In praise of doubt?

In the new Circuit Rider (thanks to Katie Z for the shout out), retired elder Willard “Buzz” Stevens writes with pain and passion about doubt and disbelief.

He tells stories about clergy and laity who have given up prayer because they no longer believe God listens or cares or acts. He writes of his own struggles with doctrines of the Virgin Birth and the Trinity.

Stevens asks for our worship and ministry to embrace the doubters and disbelievers in our midst more, he says, honestly. He calls for clergy to share their own doubts and disbeliefs in the pulpit.

The great Enlightenment thinker (and deist) Voltaire contributes a quote for Stevens: “Doubt is not a pleasant state of mind, but certainty is absurd.”

While a charming quote, it strikes me as ridiculous. Certainty is not absurd in the least. It is – rather – greatly to be desired. In many areas of our life it may be impossible to attain. We cannot see the invisible or fathom the unfathomable. But certainty – in and of itself – is never absurd.

Stevens alludes to the famous (among Methodists) advice that Peter Bohler gave a young John Wesley: Preach faith until you have it. But it is instructive that John Wesley praised doubt in his own ministry after Aldersgate.

Indeed, he did not even think of his pre-Aldersgate coldness as doubt. It was, rather, the absence of faith. As he would write of himself later, when he looked back on his early ministry he realized not that he doubted the doctrines of the faith, but that he had no true faith itself. He had no more faith, he wrote, than a stone.

So, I wonder. With so much contemporary praise of doubt and disbelief, should we heed Stevens’ advice? Should preachers doubt openly?

6 thoughts on “In praise of doubt?

  1. The issue of certainty has been important for me in that I believe that American Enlightenment influenced Christianity has often seemed like a search for certainty rather than faith. While I would disagree that certainty is absurd, what I would suggest is that it is impossible. The fact is that there is no scientifically means of proving the core tenets of Christianity that doesn’t require a faith step at some level. One of the struggles I deal with in ministry are folks who are so nervous about ambiguity that they attempt to replace faith (belief in the unprovable or unbelievable) with all sorts of crazy schema to “prove” the certainty of the Christian claim. Yet, as Kierkegaard reminds us, part of following Jesus is taking the leap of faith that moves beyond the logical into the unprovable.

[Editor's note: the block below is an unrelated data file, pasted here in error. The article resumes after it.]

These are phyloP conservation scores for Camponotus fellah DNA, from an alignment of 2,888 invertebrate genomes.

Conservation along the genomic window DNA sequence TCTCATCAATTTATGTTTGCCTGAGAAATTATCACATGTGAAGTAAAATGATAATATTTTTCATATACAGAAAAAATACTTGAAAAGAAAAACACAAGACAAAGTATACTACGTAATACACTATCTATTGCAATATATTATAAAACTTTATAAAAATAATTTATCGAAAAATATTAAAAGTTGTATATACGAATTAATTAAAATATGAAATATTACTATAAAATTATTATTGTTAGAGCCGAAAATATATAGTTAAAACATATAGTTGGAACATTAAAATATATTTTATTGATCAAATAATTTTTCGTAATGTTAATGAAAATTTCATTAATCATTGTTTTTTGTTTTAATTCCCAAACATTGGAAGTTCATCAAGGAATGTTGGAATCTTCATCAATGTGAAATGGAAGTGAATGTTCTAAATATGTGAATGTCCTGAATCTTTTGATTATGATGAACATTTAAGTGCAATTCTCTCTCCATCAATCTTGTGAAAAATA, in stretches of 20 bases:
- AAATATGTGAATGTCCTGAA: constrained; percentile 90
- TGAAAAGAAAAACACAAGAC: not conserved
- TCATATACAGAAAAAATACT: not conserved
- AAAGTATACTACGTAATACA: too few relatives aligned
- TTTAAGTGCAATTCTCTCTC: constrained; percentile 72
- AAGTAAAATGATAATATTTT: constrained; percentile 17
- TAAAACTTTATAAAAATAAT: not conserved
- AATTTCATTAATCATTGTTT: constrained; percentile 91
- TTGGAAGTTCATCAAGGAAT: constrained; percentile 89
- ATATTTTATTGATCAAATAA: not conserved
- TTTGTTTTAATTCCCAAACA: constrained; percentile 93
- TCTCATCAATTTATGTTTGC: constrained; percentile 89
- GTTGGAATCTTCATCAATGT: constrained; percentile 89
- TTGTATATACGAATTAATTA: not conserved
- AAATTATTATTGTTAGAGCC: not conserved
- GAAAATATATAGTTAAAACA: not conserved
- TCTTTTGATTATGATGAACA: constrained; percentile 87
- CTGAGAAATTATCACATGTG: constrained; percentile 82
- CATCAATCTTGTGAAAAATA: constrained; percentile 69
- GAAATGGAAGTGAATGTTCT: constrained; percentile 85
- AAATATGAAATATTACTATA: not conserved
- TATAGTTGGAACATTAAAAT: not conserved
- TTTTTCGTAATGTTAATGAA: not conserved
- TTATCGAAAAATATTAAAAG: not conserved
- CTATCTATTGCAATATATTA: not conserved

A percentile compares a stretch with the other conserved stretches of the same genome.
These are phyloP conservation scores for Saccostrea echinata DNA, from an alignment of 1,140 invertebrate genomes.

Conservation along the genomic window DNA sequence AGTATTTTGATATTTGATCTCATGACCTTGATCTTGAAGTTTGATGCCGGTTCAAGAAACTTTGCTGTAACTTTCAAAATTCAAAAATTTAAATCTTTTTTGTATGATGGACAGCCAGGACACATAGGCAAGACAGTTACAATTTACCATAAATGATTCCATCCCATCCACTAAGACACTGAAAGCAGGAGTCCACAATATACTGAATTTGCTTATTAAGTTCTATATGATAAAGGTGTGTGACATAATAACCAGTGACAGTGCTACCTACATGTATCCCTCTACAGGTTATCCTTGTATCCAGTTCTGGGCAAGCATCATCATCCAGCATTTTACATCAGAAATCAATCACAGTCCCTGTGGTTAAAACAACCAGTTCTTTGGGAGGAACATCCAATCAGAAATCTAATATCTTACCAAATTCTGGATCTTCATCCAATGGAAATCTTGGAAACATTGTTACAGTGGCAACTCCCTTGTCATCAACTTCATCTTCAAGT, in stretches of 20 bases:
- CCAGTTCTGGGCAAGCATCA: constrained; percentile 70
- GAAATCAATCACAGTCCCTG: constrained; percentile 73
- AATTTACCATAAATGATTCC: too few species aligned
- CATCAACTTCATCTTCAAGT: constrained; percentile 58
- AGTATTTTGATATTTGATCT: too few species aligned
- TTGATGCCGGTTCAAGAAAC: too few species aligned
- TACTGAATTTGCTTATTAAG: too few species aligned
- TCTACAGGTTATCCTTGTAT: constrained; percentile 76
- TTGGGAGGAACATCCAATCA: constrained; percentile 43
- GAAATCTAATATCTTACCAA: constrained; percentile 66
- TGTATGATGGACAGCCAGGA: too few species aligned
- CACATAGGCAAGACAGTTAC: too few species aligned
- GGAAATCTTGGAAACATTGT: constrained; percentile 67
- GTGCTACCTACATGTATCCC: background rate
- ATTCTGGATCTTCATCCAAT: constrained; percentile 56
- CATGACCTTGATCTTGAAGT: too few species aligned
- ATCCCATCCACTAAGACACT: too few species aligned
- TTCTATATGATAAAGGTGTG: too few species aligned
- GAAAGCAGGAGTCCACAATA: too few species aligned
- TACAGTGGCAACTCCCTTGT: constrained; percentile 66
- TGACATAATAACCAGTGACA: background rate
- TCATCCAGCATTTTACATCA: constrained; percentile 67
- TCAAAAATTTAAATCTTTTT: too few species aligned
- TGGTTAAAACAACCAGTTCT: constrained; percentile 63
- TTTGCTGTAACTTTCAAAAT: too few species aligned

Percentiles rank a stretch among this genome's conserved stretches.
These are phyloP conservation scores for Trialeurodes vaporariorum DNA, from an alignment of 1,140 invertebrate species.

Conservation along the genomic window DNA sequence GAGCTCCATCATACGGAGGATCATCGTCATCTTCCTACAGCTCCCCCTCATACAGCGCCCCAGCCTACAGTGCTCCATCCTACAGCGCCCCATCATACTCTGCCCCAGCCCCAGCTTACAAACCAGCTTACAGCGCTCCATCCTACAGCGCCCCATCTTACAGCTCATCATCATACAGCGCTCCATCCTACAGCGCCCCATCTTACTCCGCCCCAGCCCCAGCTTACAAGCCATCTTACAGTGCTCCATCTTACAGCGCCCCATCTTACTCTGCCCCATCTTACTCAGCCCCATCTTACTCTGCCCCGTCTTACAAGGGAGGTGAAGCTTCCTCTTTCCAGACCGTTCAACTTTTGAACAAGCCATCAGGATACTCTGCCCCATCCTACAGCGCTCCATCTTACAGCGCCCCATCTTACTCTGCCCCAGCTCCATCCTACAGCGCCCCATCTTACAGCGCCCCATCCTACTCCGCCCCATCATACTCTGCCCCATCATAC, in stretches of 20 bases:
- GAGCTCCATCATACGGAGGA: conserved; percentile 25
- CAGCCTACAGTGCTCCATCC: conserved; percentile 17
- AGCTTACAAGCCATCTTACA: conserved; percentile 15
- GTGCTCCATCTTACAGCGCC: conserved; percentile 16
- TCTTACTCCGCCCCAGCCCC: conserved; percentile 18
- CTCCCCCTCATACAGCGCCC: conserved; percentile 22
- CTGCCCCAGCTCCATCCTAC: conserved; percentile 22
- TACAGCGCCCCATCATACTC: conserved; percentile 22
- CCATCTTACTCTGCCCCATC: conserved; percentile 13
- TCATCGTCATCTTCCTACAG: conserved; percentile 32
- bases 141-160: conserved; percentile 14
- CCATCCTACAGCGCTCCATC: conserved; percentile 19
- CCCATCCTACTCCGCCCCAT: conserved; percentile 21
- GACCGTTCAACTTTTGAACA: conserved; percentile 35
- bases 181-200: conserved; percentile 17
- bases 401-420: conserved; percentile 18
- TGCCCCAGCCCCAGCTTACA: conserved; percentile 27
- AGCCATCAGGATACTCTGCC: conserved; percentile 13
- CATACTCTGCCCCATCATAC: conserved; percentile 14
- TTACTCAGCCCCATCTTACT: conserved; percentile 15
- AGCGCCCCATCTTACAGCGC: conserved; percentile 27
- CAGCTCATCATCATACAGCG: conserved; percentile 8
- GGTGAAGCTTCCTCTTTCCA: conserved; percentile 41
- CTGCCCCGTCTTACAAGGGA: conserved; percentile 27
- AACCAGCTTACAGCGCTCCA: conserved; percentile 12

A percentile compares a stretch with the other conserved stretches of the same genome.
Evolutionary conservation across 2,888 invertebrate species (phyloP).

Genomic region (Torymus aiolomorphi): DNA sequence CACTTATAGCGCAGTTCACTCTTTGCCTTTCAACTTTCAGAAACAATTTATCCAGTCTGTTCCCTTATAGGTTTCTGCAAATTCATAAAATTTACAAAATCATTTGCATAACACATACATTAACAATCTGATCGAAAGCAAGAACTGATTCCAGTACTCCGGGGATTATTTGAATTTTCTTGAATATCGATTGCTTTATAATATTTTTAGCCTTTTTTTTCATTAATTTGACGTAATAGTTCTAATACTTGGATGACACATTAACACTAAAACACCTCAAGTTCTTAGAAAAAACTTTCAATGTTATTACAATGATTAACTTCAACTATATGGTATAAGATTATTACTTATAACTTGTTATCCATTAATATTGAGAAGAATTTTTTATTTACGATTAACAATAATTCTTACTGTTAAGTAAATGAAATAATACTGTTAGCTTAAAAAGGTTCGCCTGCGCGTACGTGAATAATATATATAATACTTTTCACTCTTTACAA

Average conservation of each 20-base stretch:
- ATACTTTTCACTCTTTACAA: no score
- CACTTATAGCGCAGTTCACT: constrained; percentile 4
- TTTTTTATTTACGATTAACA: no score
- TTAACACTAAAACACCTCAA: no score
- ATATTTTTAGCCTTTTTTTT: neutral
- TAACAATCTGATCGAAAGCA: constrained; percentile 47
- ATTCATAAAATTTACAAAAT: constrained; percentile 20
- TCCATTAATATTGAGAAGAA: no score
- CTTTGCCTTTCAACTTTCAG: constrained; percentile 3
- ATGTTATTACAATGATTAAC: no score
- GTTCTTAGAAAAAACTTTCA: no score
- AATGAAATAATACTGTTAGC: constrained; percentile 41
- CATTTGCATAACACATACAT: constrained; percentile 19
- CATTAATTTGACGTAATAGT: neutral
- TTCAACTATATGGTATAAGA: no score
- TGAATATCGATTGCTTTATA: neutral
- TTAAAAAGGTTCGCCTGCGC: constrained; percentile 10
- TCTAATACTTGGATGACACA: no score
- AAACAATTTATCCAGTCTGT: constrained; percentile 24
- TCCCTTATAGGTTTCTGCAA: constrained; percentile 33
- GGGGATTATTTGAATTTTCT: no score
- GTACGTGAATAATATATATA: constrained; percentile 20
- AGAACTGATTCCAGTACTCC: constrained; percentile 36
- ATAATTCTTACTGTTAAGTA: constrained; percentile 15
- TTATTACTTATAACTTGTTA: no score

One thing that me need to be suggested in this conversation is that assurance is different from certainty. Our beloved Wesley surely sought after assurance along the way, providing the warm heart that allowed him confidence in his faith. The opposite of faith is not doubt but worry, and assurance is that by which the worries are cast aside in a belief that God knows what God is doing and that we don’t have to have all the answers.

    Should pastor’s be transparent about their doubts? Absolutely, for otherwise we create a false impression of being “super-Christians” which leads others to think that doubt is not compatible with faith. Our goal is to help folks realize that wrestling with doubt doesn’t destroy our faith, but represents honest striving that can often lead to a deeper faith.

  2. Should we preach doubt openly? Yes! Blind certainty in the face of massive evidence to the contrary is one of the chief reasons that so many people find Christianity to be dishonest and unauthentic. Being honest and admitting we don’t have all the answers and that at times we all struggle is essential to bridging the massive credibility gap we have created for ourselves.

  3. I have not worked this out enough to write about it, but it seems to me that clarity about the meanings and the difference between the following words is important to the conversation:


    For instance, doubt and disbelief are distinct things. If I do not believe in the virgin birth that is not the same as being in a state of doubt about it.

    1. Yes, I think recognizing common definitions is important. In example, I may have and raise with others all sorts of doubts about the Virgin Birth, while still choosing to believe the in power of that proclamation. Other questions also arise, such as “Does belief require a choice?”, “Can one have doubts and still believe?”, etc.

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